The 2017 parliamentary elections are seen as the model for what to expect during the 2019 presidential elections, where the disabled (by a stroke and, at 81, old age) incumbent Abdelaziz Bouteflika appears to be the only major candidate. As he did in 2014 Bouteflika will cast his own vote, for himself, from a wheelchair. With Bouteflika largely a figurehead president the government runs on automatic seeking to keep themselves in power and out of trouble with an increasingly restless population. At this point half the 40 million Algerians are too young (under 30) to remember a time Bouteflika was not the president or what it was like to have a president who was alert and able to do the job. Bouteflika and his associates have eliminated all potential rivals (via forced retirement or arrest and prosecution for imaginary offenses).
Bouteflika is also the last major politician who participated in the rebellion against French rule that led to Algerian independence in 1962. That ended 132 years of colonial rule (originally imposed to shut down for good the centuries of raids by Barbary Pirates and Saracen Corsairs operating from Algerian ports. The pirates did not return when the French left but the pre-colonial tradition of corrupt and inept rule by autocratic leaders did. In 1962 Algeria chose democracy, one of many bits of French culture the Algerians adopted (to one degree or another) during the colonial period. Democracy and the many personal freedoms the West takes for granted did not thrive in independent Algeria and one response to the inept post-colonial government was a call for an Islamic religious dictatorship (controlled by clerics). This led to a brutal and bloody civil war in the 1990s that made quite an impression on most Algerians and eliminated, for a few generations, any potential popular support for another “Islamic solution.”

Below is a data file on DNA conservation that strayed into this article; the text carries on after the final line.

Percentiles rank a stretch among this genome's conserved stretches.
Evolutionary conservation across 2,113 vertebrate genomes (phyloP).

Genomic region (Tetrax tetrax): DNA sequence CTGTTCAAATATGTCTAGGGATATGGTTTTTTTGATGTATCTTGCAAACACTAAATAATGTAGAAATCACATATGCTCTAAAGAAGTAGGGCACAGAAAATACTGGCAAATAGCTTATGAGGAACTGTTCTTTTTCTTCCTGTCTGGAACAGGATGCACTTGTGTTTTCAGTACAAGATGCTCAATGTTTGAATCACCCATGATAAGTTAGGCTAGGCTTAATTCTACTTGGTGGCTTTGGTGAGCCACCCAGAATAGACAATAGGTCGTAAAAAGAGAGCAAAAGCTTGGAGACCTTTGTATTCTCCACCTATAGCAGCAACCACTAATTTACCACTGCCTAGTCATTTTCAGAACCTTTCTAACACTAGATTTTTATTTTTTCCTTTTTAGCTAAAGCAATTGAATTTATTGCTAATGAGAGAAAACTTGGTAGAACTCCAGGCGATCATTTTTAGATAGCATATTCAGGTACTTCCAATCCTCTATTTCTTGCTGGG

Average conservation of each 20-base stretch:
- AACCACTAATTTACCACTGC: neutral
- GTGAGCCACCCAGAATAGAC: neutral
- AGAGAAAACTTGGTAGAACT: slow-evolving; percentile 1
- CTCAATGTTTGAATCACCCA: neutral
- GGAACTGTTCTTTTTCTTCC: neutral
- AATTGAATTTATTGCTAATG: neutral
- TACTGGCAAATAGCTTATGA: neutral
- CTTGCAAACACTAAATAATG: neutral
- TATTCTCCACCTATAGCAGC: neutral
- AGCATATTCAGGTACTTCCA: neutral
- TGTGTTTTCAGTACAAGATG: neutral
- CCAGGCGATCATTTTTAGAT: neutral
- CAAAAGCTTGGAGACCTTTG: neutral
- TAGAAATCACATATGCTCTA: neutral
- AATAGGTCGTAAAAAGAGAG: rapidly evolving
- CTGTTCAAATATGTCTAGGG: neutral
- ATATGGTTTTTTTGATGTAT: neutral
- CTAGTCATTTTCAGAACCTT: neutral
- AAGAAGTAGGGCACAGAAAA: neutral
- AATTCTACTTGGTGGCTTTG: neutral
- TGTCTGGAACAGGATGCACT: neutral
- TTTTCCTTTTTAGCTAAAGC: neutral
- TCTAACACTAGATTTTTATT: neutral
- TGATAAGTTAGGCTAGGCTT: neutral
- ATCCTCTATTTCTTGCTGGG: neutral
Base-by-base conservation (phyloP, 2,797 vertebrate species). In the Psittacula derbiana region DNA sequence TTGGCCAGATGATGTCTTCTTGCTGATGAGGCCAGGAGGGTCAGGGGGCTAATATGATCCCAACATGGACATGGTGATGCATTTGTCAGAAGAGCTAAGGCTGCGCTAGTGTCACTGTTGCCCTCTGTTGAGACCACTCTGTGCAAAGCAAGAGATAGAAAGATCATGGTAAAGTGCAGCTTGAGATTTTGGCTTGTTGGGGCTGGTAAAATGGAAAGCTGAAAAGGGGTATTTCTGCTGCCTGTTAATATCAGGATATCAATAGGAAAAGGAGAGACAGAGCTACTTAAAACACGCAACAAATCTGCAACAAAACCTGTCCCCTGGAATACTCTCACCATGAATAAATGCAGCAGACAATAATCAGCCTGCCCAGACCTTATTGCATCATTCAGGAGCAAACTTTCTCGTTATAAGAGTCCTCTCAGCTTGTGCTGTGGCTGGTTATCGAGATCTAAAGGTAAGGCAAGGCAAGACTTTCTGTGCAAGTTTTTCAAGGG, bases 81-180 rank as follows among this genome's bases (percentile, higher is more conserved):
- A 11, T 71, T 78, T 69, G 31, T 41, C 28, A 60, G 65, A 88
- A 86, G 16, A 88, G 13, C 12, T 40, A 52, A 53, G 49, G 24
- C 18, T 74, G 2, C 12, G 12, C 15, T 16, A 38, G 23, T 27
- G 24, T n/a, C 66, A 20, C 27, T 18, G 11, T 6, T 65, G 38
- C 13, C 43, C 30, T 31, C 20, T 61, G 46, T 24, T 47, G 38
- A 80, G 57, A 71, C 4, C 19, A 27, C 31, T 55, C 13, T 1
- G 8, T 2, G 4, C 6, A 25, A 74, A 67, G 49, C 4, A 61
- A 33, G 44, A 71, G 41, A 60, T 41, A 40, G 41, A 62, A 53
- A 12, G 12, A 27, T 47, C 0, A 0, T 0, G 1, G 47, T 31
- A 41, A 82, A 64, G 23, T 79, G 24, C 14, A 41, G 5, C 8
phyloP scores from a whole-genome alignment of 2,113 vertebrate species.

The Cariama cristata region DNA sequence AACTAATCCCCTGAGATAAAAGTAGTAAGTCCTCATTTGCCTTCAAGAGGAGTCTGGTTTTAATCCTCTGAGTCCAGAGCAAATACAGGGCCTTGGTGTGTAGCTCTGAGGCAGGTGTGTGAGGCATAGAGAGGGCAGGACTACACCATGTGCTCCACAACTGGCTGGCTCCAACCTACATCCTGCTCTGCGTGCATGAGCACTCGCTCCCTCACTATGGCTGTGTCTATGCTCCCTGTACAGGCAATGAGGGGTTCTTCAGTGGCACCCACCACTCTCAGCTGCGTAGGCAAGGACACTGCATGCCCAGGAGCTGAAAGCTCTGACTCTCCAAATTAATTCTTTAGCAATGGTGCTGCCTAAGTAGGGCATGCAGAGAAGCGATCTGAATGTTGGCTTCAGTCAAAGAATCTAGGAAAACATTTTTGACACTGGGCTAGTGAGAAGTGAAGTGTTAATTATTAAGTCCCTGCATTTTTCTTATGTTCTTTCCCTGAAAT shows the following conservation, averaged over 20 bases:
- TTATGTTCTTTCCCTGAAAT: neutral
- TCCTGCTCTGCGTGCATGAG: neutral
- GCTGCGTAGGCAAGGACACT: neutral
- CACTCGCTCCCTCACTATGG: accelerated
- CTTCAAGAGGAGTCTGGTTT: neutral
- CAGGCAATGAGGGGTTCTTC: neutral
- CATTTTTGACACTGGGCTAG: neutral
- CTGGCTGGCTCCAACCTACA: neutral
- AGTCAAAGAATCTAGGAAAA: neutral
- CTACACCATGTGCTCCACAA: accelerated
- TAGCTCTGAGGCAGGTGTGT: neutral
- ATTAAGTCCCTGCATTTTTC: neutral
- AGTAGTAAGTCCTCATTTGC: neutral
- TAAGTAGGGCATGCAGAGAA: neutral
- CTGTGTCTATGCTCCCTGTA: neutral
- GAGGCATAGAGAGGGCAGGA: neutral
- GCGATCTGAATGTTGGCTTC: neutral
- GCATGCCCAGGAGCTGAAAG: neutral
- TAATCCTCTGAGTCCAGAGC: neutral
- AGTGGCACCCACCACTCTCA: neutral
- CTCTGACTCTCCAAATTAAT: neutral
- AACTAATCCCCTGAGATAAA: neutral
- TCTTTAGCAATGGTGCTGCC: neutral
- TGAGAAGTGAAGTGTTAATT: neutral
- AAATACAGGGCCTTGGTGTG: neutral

Meanwhile, Algerians have to put up with elections that are rigged, at least enough to ensure the ruling party maintains its controlling majority. Government efforts to get more people to vote have failed, with only 29 percent of eligible voters participating in 2017 compared to 34 percent in 2012. The greatest concern of the government was getting enough people to participate. The number of young Algerians participating in anti-government protests continues to rise. The government has been pretending to reform the political system but that is widely seen as another sad failure.
In 2016 parliament passed much needed changes to the constitution. But reformers were not impressed because as long as power is monopolized by a few families (which were prominent in the 1960s rebellion against France) new laws will not change anything and in this case, they did not. That’s because some of the “new” reforms were implemented in the past but then canceled when it suited the corrupt ruling families. Unless the government introduces and enforces honest voting and then obeys the law, there can be no real reform. This is a common pattern worldwide and especially in the Middle East. Everyone knows that corruption and bad government are the main cause of stagnant economies and general unrest but not enough of those in charge are willing to give up enough power to fix the problem. In part, this is because of the well-founded (in history) fear that another group of corrupt officials will resume the practice of rigging elections.